Credit - Warner Bros

'The Good Lie' and the Humanization of Refugees

20 กันยายน 2560

By - Pim Singhatiraj

What is art? What is the purpose of art? No two people agree on the same answer, but I believe that art exists to communicate a message. Art acts as the pathway that bridges the gap between an idea that needs to be spreaded, and the intended audience. A form of art that has proven to be quite effective is the art of film.

Movies are a wonderfully immersive experience that brings new perspectives to audiences that would otherwise never have been seen. For these reasons, Amnesty International decided to hold a film screening to open up the discussion on the topic of refugees at Mahasarakam University. On Friday, August 25th, Amnesty International and Asylum Access Thailand combined forces with volunteers at the university to screen the film The Good Lie to an audience of 170 students, with the hopes that this event would help engage students on the topic of refugees.

The Good Lie follows the story of four Sudanese orphans and their lives as refugees. As children, their village is destroyed and their parents are murdered, and in order to survive, they are forced to walk hundreds of miles to seek refuge in a refugee camp in Kenya. After thirteen years in the camp, the four are relocated to the United States, where they are faced with many challenges, such as finding jobs and adjusting to life in the new country. The group struggle intensely with culture shock and feelings of rejection from the American community. At one point, Paul solemnly declares, “We are in America now. And in America we are nothing.”

A scene that has stuck with me was when Jeremiah shared the classic “Why did the chicken cross the road” joke with his brothers, which led to an outburst of laughter at the dinner table. Hours later, in the bedroom, Paul breaks out in laughter again. Mamere asks, “What is so funny?” and Paul replies, “I’m thinking about that chicken.” This leads to all three boys laughing hysterically again. This is quite an endearing scene, because we may be familiar with the joke, but the main characters grew up in a different culture and had never heard the joke before.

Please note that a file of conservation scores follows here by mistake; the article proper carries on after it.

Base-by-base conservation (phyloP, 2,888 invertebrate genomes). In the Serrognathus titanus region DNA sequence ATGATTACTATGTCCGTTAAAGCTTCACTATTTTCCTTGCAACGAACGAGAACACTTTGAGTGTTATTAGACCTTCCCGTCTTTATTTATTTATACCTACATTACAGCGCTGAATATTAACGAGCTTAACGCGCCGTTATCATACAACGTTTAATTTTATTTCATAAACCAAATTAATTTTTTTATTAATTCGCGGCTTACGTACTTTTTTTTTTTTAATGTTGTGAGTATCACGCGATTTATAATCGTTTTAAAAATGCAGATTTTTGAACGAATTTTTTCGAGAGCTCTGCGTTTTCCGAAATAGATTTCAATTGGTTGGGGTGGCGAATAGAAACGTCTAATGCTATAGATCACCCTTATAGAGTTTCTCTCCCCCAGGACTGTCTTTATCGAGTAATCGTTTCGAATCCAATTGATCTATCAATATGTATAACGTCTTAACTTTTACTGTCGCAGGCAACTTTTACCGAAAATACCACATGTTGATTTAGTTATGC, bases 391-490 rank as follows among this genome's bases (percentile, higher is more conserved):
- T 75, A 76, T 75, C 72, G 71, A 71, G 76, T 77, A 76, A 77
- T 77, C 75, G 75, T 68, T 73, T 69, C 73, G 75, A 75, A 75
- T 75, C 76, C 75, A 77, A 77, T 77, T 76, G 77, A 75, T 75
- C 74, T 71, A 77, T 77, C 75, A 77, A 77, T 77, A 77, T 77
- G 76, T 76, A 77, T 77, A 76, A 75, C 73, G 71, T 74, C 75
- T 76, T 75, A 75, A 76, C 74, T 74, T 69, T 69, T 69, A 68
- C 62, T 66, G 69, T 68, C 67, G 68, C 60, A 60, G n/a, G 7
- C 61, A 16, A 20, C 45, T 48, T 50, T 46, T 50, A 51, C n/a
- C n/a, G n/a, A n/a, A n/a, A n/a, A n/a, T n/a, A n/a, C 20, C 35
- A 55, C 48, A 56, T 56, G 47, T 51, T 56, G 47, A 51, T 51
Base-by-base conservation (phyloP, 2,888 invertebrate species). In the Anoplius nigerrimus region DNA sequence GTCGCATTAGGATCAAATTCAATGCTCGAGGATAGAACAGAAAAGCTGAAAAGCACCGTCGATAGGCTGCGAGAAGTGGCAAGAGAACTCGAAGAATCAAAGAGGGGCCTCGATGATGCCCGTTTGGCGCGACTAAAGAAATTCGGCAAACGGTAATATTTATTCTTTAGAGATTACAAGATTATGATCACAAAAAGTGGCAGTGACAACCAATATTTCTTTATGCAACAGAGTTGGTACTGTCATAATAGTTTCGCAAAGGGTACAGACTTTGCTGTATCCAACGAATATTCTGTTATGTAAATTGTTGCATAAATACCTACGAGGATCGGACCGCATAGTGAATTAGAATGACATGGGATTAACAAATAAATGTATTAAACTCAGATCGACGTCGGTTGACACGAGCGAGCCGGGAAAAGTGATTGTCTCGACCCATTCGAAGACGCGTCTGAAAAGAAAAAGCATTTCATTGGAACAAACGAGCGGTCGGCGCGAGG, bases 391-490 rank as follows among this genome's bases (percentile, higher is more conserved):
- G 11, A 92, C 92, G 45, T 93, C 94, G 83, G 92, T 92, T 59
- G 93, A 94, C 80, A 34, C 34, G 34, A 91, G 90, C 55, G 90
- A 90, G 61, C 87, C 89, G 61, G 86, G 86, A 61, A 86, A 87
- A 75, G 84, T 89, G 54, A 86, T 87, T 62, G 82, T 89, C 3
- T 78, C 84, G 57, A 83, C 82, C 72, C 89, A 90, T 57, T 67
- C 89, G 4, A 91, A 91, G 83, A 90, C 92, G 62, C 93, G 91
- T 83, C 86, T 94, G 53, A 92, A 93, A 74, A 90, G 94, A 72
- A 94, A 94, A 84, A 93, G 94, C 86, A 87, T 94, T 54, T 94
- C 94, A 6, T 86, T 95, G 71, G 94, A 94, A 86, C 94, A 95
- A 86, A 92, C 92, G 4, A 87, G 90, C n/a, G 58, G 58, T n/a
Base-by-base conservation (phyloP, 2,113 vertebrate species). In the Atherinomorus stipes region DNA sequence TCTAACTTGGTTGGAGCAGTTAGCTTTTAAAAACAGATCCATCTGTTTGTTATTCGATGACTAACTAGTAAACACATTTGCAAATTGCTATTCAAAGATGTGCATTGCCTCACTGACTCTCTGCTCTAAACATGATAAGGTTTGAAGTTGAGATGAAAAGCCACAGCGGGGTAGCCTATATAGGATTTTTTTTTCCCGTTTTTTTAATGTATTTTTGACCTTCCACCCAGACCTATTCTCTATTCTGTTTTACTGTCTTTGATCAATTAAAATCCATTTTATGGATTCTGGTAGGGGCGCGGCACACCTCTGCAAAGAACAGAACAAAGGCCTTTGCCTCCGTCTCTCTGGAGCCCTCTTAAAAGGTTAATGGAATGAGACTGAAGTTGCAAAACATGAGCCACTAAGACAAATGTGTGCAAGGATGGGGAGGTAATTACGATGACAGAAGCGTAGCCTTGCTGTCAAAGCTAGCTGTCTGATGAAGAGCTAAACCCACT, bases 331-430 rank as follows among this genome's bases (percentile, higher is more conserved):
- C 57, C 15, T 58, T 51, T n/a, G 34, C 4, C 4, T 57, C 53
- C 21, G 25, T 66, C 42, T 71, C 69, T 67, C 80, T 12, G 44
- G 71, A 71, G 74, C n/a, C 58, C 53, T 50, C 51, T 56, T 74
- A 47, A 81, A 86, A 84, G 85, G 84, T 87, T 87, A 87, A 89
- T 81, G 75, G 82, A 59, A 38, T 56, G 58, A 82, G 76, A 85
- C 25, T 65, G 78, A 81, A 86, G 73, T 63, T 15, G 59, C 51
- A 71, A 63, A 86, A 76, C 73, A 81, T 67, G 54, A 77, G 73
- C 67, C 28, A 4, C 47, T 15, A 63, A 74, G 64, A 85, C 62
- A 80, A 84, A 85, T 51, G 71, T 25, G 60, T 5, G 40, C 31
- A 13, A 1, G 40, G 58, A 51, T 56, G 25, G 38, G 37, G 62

I think the inclusion of a scene like this was significant, as we are instantly reminded of our own memories of laughter. Perhaps it reminds you of a night with your close friends where moods ran high and smiles stretched wide, and laughter was contagious. A scene like this may seem simple, but it helps us empathize with the characters. At first we saw them as refugees, but now we see them as people we could easily become friends with. This helps us meet Amnesty’s goal of opening up people’s hearts to refugees.

Another thing I appreciated about the movie is how it has a strong theme of family, which is such a universally relatable concept. In the beginning of the movie, a young Mamere screams out in agony as he learns his parents have been murdered by soldiers. This scene moved me to tears, as I was forced to imagine the pain of losing my own parents to war.

Additionally, it is clear how much the main characters love and care for their siblings. Theo sacrifices himself to the enemy so his brother Mamere can live. Once Paul, Mamere, and Jeremiah are in Kansas City, they fight until their sister Abital can join them there as well. And finally, Mamere travels to Kenya to reunite with Theo, and gives his passport to Theo so Theo can go to the United States while Mamere stays behind.

The love between the Sudanese siblings is so strong that it rattles us deeply and emotionally. This helped to connect the movie to its audience, and helps us empathize with our dear refugee friends.

While the movie was the centerpiece of the event, there were also other aspects of the event worth noting. After the movie ended, a representative from both Amnesty and Asylum Access took to the stage to talk about their work and answer any questions the audience had. Additionally, attendees were invited to take action by taking photos at a backdrop and posting on social media with the hashtag #IAmWithRefugees to show solidarity.

I am a youth activist. I might not be able to convince the Thai government to formally recognize refugees, or to help my refugee friends in Bangkok relocate to their third country. But what I can do is be their voice. I can stand in solidarity with them. After all, if there’s one thing that the Theo, Mamere, Jeremiah, Abital, and Paul have taught me, it is this African proverb: “If you want to go fast, go alone. If you want to go far, go together.”

I believe the event successfully opened up the topic of refugees to a community that had had little exposure to the topic. I hope that the event inspired the university students to learn more about the lives of refugees and take action in whatever way they are able to, whether it be volunteering with organizations that focus on this cause, spreading awareness of the topic, or battling common misconceptions about refugees in everyday conversations.

Refugees are not only a topic of discussion for human rights classes, but refugees are real, live people who laugh and love just like us. Our very humanity is tested when we hear about the struggles they face. Do we brush news of Syrian refugees and Rohingya refugees aside as just another headline, or do we open our hearts to listen to their struggles and try to help any way we can?